Masha is the founder of Coding Blonde, a blog dedicated to empowering women in technology and breaking stereotypes. She is originally from Russia, but she has lived and studied in 5 countries by now. Her background is in Marketing and Market Research and she has worked at a few startups before joining Google, where she worked as part of the YouTube team helping creators with their content and business development strategies. Right now she works at the University of Colorado Boulder as a Global Entrepreneur in Residence while working on Coding Blonde. Masha’s mission is to introduce women to the different areas and dimensions of tech and help them find the right resources for them to learn more about it and to start their career in the industry.
Tell us a bit about Coding Blonde!
Coding Blonde is a multi-platform blog dedicated to empower women in technology - by making it a less intimidating field and giving them resources to learn more about it. I originally started it in 2015 when I was learning to code myself - and it has evolved so much since then (and so have I). I’m very excited for what’s to come and I really hope that I can help more women feel comfortable talking about technology and potentially make a career shift into this wonderful industry. We need more diversity of thought!
You transitioned from a business / marketing role to learning how to code - what motivated you to make the change? What advice would you give to anyone thinking of going through a similar transition?
It was out of interest and to challenge myself. I’ve been a nerdy child and technology always drew me to it, so I decided to learn its language(s)!
For anyone looking to learn how to code out of pure interest or for a career change I would recommend two things:
Think of fun projects/challenges that will keep you curious and make you want to practice no matter what. For example, I’ve always wanted to build a program that would notify me when the pair of shoes that I liked on a website would go on sale (before it’s too late!). I still haven’t gotten around to build it, but you get the idea - try to build something fun and what you would use yourself.
Don’t give up. Become friends with the bugs as if you listen to them they will teach you more than if your code was bug free from the start.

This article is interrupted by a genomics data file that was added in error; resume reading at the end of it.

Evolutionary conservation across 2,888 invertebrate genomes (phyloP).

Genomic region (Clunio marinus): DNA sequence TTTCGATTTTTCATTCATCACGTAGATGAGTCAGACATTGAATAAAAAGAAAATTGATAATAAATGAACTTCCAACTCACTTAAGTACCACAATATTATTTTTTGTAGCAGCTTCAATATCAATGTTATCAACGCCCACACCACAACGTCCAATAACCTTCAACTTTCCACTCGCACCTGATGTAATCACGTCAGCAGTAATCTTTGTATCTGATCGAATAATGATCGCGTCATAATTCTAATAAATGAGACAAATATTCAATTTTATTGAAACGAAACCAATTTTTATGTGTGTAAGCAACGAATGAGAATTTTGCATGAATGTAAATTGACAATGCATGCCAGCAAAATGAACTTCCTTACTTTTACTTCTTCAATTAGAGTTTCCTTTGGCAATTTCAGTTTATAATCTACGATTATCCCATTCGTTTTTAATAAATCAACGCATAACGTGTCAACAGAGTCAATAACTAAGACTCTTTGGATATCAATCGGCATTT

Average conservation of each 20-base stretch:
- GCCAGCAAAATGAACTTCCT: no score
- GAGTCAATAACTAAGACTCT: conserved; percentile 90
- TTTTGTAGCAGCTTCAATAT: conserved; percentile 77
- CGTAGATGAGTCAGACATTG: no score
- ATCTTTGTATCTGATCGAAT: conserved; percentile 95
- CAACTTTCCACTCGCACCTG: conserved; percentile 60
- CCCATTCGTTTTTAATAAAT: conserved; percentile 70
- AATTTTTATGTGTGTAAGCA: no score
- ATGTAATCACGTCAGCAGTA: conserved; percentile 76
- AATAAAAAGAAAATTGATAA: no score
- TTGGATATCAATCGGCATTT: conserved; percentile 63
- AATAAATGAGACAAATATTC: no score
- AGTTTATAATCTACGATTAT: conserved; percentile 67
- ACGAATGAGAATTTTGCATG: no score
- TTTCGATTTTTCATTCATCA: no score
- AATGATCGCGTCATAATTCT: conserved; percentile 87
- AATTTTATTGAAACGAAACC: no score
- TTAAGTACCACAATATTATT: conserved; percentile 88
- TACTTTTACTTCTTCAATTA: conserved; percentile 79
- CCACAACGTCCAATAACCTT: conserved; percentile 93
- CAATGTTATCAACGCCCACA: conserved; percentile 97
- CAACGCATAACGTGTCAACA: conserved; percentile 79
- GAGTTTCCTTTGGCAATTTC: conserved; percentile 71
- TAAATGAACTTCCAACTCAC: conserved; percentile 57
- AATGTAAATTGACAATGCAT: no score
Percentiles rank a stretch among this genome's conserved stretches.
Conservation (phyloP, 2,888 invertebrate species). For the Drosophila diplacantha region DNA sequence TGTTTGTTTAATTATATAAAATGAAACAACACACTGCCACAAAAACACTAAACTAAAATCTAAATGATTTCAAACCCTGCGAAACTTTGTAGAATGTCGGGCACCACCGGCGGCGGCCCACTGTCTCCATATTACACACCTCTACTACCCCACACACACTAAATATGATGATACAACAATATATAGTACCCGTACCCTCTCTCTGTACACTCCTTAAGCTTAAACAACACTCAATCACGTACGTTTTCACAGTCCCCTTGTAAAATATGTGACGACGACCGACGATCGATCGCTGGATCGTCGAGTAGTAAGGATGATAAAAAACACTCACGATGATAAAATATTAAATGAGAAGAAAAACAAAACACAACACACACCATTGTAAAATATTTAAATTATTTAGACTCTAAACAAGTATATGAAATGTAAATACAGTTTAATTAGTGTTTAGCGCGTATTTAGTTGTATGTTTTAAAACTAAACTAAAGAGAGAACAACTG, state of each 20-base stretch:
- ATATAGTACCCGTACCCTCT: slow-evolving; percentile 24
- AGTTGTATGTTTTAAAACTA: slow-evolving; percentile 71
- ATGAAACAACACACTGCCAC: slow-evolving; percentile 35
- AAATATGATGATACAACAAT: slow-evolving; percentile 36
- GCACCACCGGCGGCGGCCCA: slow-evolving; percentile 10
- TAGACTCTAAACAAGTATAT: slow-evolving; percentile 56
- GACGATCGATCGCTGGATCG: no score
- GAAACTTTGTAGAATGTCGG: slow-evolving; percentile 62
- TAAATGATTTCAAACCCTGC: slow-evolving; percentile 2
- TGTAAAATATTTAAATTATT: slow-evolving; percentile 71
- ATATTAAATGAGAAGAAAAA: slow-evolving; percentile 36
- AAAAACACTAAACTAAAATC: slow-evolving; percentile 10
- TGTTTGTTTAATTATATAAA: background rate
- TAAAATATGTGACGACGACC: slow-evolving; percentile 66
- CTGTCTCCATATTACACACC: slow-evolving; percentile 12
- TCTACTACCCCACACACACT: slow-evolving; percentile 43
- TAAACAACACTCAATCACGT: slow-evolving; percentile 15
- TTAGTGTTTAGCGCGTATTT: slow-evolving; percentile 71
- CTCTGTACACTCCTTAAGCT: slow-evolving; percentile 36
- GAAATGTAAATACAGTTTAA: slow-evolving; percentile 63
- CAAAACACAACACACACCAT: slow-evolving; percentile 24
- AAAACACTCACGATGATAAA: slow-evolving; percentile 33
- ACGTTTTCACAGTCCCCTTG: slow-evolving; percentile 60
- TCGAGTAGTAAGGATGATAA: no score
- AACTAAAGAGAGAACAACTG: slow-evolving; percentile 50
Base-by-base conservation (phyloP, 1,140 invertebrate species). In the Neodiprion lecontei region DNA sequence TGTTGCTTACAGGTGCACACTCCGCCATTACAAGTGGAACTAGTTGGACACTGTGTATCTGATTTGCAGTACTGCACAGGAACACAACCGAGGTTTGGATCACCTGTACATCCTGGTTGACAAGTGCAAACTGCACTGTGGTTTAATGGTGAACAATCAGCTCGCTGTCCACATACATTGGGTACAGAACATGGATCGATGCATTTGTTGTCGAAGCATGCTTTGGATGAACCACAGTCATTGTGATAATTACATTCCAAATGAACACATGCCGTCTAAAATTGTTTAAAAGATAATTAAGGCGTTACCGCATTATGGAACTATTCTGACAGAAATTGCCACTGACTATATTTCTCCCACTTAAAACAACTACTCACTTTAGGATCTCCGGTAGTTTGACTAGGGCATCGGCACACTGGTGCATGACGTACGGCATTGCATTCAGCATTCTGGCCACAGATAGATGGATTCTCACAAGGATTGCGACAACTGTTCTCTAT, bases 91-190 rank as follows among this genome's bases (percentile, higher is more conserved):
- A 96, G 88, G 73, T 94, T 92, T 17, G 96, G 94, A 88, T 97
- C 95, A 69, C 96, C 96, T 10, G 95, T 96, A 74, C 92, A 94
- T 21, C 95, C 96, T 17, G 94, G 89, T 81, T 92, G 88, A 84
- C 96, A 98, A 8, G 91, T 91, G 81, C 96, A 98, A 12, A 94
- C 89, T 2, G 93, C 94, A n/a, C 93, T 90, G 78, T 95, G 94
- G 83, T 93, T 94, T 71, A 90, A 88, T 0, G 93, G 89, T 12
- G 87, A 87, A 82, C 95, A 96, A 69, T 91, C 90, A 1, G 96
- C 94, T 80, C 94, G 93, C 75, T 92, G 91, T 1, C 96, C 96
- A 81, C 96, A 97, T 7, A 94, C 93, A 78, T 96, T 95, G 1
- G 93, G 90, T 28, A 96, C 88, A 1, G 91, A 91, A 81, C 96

Who should invest in building a personal brand and why? Any tips for people just starting out?
Personal brands are always fun! My biggest advice here is to always have a “why” in mind. Why are you trying to build a personal brand? Is it to get into a particular job/course/community or is it because you truly believe the cause and want to contribute to society? Because if it’s the second option, you will do things and the branding will be a side effect, while if you’re doing it just to create a brand your actions might not be as authentic and people will feel that.
Find your “why,” your mission and your passion - and be authentic in your actions. The brand will follow.
You talk about breaking stereotypes throughout your content - what has worked for you? What do you think would help empower more women in tech?
In my experience showing a person that someone who is similar to them has achieved great things is very inspiring and empowering. And I believe that showing women diverse examples of incredible women is the best way to help them feel more confident and powerful - as they might see someone who is similar to them and that will inspire them to try things themselves.
What is something you’d like people to know about your job (that they probably don’t)?
I’m not a programmer! I love technology and I’m super passionate about getting more women into the industry, but I don’t code professionally. I’ve realized that my passion is in empowering others and connecting the dots. So I’m an entrepreneur, I run Coding Blonde half of my time and the other half is spent being a Global Entrepreneur in Residence at CU Boulder. No two days are the same for me and I’m very fortunate to meet incredible people every day.
What is the best piece of advice you have ever received?
Networking = making friends. Since English isn’t my first language I always thought of it as a specific activity that you needed to learn and practice, but it turns out things are pretty simple. And since I’ve started treating it as making friends, my life has become less stressful and my connections much deeper!
Top productivity hack?
Put it on your calendar. And/or write detailed to-do lists - nothing feels better than crossing things off!
Favorite thing to do for fun?
I love travelling and discovering new places. Also spending quality time with family (which is usually spent by being ridiculous and singing made up songs). Anything that will get me offline and get my creative juices flowing.
Best way to de-stress?
I love cooking - it’s my form of meditation!! Maybe one day I’ll share all of my pinterest boards with the world.